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Carboxylesterase notum is a druggable target to modulate Wnt signaling

DOI: 10.1021/acs.jmedchem.0c01974 DOI Help

Authors: Elliott D. Bayle (University College London; The Francis Crick Institute) , Fredrik Svensson (University College London; The Francis Crick Institute) , Benjamin N. Atkinson (University College London) , David Steadman (University College London) , Nicky J. Willis (University College London) , Hannah L. Woodward (University College London) , Paul Whiting (University College London) , Jean-Paul Vincent (The Francis Crick Institute) , Paul V. Fish (University College London; The Francis Crick Institute)
Co-authored by industrial partner: No

Type: Journal Paper
Journal: Journal Of Medicinal Chemistry , VOL 117

State: Published (Approved)
Published: March 2021

Abstract: Regulation of the Wnt signaling pathway is critically important for a number of cellular processes in both development and adult mammalian biology. This Perspective will provide a summary of current and emerging therapeutic opportunities in modulating Wnt signaling, especially through inhibition of Notum carboxylesterase activity. Notum was recently shown to act as a negative regulator of Wnt signaling through the removal of an essential palmitoleate group. Inhibition of Notum activity may represent a new approach to treat disease where aberrant Notum activity has been identified as the underlying cause. Reliable screening technologies are available to identify inhibitors of Notum, and structural studies are accelerating the discovery of new inhibitors. A selection of these hits have been optimized to give fit-for-purpose small molecule inhibitors of Notum. Three noteworthy examples are LP-922056 (26), ABC99 (27), and ARUK3001185 (28), which are complementary chemical tools for exploring the role of Notum in Wnt signaling.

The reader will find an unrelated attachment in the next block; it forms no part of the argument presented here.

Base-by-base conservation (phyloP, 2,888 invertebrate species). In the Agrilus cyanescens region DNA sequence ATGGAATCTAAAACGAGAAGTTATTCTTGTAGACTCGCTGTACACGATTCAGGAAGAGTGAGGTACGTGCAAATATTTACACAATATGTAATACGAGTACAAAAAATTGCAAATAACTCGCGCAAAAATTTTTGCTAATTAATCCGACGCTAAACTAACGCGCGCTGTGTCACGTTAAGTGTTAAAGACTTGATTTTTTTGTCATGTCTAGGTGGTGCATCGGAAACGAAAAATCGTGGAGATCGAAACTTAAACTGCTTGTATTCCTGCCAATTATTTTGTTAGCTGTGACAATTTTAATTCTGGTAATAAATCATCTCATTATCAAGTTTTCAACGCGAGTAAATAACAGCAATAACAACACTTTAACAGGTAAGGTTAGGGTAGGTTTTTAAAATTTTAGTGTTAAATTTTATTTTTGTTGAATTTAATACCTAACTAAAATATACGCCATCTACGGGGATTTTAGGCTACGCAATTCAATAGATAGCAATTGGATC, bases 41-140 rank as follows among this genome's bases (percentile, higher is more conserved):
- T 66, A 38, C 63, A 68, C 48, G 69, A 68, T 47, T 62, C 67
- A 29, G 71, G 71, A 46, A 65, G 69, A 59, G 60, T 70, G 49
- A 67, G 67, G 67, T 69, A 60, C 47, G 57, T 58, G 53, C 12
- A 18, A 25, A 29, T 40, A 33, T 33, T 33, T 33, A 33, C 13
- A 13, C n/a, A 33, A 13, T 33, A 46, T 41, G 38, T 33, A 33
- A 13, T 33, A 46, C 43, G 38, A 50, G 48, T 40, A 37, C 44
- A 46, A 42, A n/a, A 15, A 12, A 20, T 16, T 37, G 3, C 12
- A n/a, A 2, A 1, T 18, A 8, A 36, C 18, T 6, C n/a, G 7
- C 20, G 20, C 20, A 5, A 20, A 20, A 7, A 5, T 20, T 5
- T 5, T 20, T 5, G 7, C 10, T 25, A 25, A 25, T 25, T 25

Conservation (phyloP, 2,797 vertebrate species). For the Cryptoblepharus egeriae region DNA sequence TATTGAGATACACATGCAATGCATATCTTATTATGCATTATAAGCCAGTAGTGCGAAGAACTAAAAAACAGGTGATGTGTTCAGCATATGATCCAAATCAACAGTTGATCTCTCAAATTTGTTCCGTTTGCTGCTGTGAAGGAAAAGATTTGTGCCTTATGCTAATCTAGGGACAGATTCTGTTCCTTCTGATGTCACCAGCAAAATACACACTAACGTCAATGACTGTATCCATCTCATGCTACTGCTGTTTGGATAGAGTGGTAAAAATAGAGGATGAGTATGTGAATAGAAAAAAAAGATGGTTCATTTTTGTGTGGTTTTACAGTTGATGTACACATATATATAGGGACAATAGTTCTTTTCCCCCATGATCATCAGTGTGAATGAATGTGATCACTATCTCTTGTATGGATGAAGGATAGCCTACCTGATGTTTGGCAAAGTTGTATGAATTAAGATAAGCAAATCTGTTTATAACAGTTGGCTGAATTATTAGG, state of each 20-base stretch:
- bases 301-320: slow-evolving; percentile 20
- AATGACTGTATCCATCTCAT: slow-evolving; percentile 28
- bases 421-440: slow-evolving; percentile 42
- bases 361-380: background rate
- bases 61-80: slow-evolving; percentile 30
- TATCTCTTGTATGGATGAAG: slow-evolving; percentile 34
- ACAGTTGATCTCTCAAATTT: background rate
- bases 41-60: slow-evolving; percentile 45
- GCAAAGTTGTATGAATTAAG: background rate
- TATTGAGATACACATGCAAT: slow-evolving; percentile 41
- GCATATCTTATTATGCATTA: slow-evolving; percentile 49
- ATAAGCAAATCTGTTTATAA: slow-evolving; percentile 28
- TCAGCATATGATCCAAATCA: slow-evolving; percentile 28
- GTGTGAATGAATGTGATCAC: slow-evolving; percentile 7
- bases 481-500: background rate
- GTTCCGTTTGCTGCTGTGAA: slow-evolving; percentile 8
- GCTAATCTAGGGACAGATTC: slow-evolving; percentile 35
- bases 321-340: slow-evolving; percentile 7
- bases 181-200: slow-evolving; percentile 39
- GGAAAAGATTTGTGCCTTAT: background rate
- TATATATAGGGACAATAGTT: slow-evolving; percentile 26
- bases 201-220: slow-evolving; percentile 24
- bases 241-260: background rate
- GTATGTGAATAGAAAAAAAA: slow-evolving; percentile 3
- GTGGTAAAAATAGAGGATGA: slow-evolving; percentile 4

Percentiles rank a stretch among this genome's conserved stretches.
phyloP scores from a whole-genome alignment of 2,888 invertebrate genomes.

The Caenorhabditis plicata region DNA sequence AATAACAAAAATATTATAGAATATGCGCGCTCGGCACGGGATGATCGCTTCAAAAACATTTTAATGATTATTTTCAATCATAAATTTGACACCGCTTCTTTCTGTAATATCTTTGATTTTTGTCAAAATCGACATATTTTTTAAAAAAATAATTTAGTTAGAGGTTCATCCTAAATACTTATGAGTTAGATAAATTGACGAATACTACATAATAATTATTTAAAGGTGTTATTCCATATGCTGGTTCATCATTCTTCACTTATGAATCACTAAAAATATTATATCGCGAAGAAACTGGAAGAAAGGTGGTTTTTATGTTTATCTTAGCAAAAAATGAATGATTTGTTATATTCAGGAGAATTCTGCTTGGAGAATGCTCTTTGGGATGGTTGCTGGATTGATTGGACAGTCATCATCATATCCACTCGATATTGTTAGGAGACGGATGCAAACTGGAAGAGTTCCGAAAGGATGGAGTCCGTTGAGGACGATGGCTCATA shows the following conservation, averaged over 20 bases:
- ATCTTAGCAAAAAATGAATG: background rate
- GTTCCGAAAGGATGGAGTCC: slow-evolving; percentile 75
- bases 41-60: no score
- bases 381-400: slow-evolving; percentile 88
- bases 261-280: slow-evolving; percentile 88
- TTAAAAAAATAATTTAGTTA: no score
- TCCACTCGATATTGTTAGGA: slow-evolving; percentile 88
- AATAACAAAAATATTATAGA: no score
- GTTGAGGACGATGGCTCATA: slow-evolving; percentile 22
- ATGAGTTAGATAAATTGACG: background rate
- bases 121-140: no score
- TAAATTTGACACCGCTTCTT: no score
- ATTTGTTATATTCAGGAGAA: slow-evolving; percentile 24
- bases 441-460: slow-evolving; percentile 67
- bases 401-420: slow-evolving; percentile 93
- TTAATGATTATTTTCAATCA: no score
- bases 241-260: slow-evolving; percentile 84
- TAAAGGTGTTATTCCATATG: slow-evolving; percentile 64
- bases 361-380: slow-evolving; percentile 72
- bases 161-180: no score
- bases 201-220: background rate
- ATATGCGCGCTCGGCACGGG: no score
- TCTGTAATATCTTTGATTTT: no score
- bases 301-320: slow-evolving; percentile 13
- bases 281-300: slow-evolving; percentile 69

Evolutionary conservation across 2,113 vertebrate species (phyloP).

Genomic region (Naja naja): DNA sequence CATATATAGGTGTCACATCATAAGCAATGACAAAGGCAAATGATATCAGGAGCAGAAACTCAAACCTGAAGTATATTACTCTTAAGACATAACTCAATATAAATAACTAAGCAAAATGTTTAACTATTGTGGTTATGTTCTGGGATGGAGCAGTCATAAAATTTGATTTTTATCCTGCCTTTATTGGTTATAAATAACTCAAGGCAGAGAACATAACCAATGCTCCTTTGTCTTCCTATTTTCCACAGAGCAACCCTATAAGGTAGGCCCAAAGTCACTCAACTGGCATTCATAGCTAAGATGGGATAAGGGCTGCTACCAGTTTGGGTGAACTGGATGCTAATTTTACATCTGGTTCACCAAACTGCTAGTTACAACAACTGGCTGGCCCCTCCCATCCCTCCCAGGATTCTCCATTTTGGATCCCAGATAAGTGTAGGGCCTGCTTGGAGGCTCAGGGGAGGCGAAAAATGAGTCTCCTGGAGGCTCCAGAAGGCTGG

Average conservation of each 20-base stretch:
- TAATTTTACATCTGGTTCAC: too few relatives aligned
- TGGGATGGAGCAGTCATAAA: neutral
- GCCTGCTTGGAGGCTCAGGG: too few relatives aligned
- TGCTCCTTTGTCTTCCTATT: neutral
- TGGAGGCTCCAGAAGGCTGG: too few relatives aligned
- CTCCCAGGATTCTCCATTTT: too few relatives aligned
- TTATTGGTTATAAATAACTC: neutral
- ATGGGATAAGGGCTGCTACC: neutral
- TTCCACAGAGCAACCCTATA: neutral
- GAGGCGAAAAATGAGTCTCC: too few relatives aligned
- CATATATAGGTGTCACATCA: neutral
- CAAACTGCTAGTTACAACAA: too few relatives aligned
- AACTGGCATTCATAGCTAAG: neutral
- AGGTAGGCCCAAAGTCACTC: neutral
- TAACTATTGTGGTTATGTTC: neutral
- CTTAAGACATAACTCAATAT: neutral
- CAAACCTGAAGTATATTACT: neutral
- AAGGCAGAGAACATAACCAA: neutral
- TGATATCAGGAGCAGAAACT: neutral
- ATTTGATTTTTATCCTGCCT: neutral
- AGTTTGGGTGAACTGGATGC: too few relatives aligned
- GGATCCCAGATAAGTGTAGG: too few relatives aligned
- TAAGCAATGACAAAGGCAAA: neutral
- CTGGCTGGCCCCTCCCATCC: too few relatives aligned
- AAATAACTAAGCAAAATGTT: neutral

Subject Areas: Biology and Bio-materials, Medicine

Diamond Offline Facilities: XChem
Instruments: NONE-No attached Diamond beamline

Discipline Tags:

Life Sciences & Biotech Health & Wellbeing Drug Discovery Structural biology

Technical Tags:

Diffraction Macromolecular Crystallography (MX) Fragment Screening